Small Business Must Be Selective About Social Media Hats They Wear

An auto body shop owner, a shoe designer and an electronics retailer walk into the hip Miami Design District.

No, it’s not the start of a joke. It’s a snapshot of just a few of the diverse small businesses that walked into Dell’s Create. Work. Inspire. event on September 14th. I was priviledged to spend time discussing social media and its business uses with them.

There was a wide range of current social media usage among them, but all were aware of it and there seemed very little need to convince anyone that it was something in which they should particiapte. This aligns with a recent report from the SMB Group that found small and medium-sized businesses have been increasing their adoption of social media.

In fact, some of the most common advice I had after hearing many discuss their current social activities was actually to step back and reassess where their audience could best be reached.Small business owners often have to wear many hats and social media adds to them

It’s well-known that small business owners and their employees often have to wear many hats, and many might avoid interacting with their customers in social media because that becomes just one more hat to wear. Even worse, to do it well means not only putting on one “social media” hat, but many platform-based hats – one for Facebook, one for Twitter, one for G+, one for Pinterest, one for Instagram, one for Yelp, one for LinkedIn… The list goes on and on and just gets longer every day.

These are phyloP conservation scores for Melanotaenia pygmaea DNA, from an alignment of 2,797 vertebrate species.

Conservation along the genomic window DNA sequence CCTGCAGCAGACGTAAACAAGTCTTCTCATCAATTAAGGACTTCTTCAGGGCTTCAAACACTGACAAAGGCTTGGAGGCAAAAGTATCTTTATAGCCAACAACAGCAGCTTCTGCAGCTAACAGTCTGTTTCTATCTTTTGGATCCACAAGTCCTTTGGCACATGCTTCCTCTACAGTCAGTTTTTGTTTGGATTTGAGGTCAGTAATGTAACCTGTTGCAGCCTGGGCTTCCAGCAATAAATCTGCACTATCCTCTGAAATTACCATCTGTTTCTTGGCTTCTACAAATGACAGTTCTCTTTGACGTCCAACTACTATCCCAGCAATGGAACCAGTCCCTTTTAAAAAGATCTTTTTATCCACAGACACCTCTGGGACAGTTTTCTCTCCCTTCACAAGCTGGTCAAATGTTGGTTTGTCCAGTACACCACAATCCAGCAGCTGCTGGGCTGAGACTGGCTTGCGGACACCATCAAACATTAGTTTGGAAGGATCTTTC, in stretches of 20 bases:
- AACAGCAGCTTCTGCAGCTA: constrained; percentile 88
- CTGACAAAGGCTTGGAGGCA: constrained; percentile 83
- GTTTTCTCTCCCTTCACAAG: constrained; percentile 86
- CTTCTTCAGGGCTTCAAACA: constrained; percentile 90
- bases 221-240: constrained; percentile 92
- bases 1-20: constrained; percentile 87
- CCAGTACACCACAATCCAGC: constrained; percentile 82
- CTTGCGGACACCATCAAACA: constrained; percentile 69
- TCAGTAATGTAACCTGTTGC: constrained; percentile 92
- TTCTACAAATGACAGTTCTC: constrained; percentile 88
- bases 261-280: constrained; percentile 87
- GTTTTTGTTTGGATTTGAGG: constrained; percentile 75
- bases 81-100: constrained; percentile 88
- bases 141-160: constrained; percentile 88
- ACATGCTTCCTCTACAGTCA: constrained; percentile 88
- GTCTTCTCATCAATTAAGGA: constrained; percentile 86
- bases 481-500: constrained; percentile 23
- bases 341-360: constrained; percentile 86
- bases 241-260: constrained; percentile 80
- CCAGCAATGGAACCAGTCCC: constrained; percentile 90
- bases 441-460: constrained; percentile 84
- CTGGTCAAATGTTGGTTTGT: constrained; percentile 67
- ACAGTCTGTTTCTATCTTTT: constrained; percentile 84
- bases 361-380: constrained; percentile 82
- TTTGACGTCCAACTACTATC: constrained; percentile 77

So, what I hope many of those I spoke with last week take away is that they should be very strategic with their social media plans. While you don’t want to overlook something new, a small business can’t realistically chase every new shiny object of a social network that pops up.

It’s similar to advice Ilana Bercovitz shared recently in a great Small Business Trends post “Social Media Tips for Small Business.”

Broadcasting the same thing across multiple platforms is a common way to try to be everywhere at once. But that can bug those who follow you in the different platforms because they’re seeing the same thing over and over, and it fails to take advantage of the unique offerings of each. For example, when posting a photo in Twitter, you’ve got limited space to describe it or provide a call to action; where that same photo can be posted in Facebook with a much longer description and a link to your website with a call to action that lets you track results.